CALLING OUT by Rae Meadows


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A depressed 30-year-old advertising copywriter packs up her New York life and heads west in this debut novel.

Chronically bored and suddenly single (her long-time boyfriend has met someone new), Jane realizes she’s got to make a change before unhappiness pulls her under. Looking for any kind of sign, she seizes on a magazine article that lists Salt Lake City as a great place to live, packs up her wagon train of trouble and drives to Utah, hoping that the state’s sheer scenic beauty and unfamiliar ways will help her heal. Once settled, Jane finds work answering the phones for an escort service owned by Mohammed, one of the few non-Mormons in town. Jane’s duties include screening prospective clients and, for those new to the service, offering instruction as to what is permitted by local law. Can do: Kiss, cuddle, caress, tease, strip; can’t do: sex, hand jobs, blow jobs, massages. Initially, Jane worries about her coworkers, a collection of young local girls, none of whom have ever been outside their home state. Jane encourages the youngest of them, Nikyla, to go to school. And the girls talk Jane into giving escorting a try. With little concern for her own safety or well-being, Jane befriends a risk-taking young woman with a growing cocaine habit, a troubled Mormon man who loves Jane but not the work she does and a frequent caller to the escort service who has a little more in mind than a strip-tease act. When Jane crosses the line between escort and prostitute, she wonders what could be next. Meadows displays strong narrative technique as she brings the disjointed culture of Mormon-ruled Salt Lake City and a group of 20-something Latter Day Sinners into high relief. But Jane’s spiral into the abyss is too controlled to suggest that her well-being is ever seriously at risk.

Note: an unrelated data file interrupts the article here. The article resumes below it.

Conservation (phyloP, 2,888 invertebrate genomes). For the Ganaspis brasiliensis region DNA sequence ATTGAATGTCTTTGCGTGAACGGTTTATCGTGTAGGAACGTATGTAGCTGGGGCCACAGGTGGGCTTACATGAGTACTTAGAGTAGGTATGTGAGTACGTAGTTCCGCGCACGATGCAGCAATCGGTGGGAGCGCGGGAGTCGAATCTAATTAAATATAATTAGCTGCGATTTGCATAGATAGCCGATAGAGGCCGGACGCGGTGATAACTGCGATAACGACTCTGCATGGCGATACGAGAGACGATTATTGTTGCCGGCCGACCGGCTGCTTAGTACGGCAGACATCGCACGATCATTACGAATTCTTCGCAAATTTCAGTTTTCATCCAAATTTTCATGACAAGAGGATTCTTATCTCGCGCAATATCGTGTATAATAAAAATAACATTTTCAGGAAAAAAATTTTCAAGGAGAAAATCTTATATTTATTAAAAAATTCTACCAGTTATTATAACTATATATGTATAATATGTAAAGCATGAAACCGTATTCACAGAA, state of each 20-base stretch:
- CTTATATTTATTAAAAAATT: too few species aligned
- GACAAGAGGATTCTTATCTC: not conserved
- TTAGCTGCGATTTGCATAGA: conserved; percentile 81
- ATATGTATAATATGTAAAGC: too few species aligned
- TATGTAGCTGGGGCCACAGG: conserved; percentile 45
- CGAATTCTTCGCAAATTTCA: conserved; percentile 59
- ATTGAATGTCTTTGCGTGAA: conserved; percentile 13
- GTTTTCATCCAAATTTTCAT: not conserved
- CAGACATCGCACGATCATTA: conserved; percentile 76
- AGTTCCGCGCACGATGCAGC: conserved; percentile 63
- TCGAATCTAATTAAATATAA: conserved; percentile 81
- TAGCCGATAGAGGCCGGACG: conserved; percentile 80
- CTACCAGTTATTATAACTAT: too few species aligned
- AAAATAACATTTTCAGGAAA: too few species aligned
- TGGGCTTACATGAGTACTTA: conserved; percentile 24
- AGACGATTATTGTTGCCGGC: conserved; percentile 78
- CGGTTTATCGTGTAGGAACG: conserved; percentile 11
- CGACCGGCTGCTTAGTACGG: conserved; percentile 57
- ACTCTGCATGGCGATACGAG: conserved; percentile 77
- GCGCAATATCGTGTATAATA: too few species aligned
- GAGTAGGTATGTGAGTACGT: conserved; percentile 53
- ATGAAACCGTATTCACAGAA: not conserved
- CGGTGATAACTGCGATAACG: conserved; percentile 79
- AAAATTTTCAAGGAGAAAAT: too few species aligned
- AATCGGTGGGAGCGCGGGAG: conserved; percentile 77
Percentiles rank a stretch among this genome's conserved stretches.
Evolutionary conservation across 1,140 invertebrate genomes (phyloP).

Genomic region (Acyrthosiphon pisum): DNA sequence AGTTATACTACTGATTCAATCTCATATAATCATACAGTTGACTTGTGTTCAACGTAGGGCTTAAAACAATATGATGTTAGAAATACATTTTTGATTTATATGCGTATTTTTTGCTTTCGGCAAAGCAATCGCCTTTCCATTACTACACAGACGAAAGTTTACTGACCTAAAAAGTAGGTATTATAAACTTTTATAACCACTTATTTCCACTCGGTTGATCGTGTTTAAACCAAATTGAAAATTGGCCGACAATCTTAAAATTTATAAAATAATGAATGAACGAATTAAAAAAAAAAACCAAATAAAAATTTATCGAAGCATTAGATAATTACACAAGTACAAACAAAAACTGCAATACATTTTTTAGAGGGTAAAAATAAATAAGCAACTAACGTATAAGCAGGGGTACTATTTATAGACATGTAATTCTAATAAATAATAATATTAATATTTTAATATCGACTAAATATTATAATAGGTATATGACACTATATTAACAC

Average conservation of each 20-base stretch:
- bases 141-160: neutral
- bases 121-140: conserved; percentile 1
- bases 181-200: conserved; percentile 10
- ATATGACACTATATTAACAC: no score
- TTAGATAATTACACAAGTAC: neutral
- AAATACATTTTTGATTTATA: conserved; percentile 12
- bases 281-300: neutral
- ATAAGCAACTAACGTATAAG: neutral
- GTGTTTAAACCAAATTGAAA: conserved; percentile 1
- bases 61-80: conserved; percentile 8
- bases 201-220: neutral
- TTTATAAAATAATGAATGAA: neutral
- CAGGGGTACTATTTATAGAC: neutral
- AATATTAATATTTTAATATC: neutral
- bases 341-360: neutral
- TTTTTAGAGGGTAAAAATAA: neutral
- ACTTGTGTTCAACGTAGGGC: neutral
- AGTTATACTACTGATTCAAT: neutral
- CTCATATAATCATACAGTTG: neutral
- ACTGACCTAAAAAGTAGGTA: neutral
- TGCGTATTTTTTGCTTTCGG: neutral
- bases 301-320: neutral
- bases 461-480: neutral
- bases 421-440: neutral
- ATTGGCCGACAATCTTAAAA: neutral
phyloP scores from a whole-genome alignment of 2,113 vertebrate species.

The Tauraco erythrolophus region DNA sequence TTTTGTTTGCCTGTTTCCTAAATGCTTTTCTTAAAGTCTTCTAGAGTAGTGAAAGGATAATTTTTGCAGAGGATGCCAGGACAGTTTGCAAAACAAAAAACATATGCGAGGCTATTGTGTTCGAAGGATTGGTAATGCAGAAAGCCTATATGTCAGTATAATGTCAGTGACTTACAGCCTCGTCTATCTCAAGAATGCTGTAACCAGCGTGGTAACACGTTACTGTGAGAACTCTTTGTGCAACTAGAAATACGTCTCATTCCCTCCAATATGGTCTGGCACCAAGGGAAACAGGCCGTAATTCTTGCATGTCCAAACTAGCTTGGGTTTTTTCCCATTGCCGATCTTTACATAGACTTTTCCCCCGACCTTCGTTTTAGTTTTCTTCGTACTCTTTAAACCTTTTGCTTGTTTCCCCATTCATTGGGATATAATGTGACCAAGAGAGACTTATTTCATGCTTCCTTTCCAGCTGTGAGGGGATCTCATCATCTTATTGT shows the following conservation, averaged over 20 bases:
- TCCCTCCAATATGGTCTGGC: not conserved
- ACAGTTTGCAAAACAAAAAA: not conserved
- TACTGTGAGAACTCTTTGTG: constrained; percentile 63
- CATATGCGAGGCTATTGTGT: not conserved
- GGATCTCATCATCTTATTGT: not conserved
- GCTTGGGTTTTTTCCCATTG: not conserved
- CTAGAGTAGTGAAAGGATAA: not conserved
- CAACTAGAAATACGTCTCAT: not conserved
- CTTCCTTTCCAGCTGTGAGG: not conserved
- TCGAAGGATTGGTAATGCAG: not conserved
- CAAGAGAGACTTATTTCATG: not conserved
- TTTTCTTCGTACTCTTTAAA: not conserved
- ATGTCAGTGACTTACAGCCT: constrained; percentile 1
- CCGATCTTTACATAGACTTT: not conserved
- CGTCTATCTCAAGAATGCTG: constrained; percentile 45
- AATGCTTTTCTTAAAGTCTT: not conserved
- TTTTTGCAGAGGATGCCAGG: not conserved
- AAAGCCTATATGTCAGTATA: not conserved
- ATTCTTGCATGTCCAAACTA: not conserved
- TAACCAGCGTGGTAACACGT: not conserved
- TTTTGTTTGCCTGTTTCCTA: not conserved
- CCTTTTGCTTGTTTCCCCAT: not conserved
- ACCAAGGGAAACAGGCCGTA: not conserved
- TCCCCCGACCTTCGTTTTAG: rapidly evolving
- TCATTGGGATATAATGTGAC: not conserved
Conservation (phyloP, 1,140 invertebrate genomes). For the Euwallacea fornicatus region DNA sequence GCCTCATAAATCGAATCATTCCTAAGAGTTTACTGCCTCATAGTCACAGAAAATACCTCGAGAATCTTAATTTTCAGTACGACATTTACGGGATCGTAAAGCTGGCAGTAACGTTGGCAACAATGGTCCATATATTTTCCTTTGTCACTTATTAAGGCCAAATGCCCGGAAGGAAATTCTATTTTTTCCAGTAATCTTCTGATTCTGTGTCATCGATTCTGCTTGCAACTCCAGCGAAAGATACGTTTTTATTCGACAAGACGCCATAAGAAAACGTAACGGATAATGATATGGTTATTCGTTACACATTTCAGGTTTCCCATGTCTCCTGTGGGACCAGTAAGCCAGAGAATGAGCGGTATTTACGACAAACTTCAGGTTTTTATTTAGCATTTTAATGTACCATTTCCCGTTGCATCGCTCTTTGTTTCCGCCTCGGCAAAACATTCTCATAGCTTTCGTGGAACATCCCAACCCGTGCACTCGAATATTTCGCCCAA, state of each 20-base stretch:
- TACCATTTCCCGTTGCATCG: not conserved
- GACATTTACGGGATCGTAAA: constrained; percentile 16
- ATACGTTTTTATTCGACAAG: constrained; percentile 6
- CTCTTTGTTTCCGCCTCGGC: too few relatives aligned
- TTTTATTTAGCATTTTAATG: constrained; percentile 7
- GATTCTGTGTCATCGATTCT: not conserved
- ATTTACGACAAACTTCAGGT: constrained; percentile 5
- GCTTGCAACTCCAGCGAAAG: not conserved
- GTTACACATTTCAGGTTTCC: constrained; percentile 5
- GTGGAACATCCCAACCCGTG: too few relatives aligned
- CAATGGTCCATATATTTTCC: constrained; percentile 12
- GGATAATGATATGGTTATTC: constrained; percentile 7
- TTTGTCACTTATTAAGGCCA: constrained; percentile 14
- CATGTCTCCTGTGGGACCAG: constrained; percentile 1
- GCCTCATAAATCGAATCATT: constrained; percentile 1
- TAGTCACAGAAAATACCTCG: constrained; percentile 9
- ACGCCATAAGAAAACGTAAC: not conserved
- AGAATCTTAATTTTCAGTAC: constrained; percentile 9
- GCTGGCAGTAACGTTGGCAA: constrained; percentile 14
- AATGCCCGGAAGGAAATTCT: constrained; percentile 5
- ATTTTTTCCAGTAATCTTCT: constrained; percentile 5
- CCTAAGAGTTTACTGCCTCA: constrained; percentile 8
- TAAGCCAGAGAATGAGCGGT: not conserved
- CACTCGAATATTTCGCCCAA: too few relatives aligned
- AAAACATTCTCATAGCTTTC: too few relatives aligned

Still, a writer to watch.

Pub Date: June 27th, 2006
ISBN: 1-59692-165-X
Page count: 220pp
Publisher: MacAdam/Cage
Review Posted Online:
Kirkus Reviews Issue: April 1st, 2006

Kirkus Interview
Rae Meadows
August 8, 2016

In Rae Meadow’s new novel I Will Send Rain, Annie Bell can't escape the dust. It’s in her hair, covering the windowsills, coating the animals in the barn, in the corners of her children's dry, cracked lips. It's 1934 and the Bell farm in Mulehead, Oklahoma is struggling as the earliest storms of The Dust Bowl descend. All around them the wheat harvests are drying out and people are packing up their belongings as storms lay waste to the Great Plains. As the Bells wait for the rains to come, Annie and each member of her family are pulled in different directions. Annie’s fragile young son, Fred, suffers from dust pneumonia; her headstrong daughter, Birdie, flush with first love, is choosing a dangerous path out of Mulehead; and Samuel, her husband, is plagued by disturbing dreams of rain. As Annie, desperate for an escape of her own, flirts with the affections of an unlikely admirer, she must choose who she is going to become. “The author has an abundance of feeling for the Bells,” our reviewer writes, “and the reader comes to care deeply about them as they deal with unimaginable loss.” View video >


FictionMOTHERS & DAUGHTERS by Rae Meadows
by Rae Meadows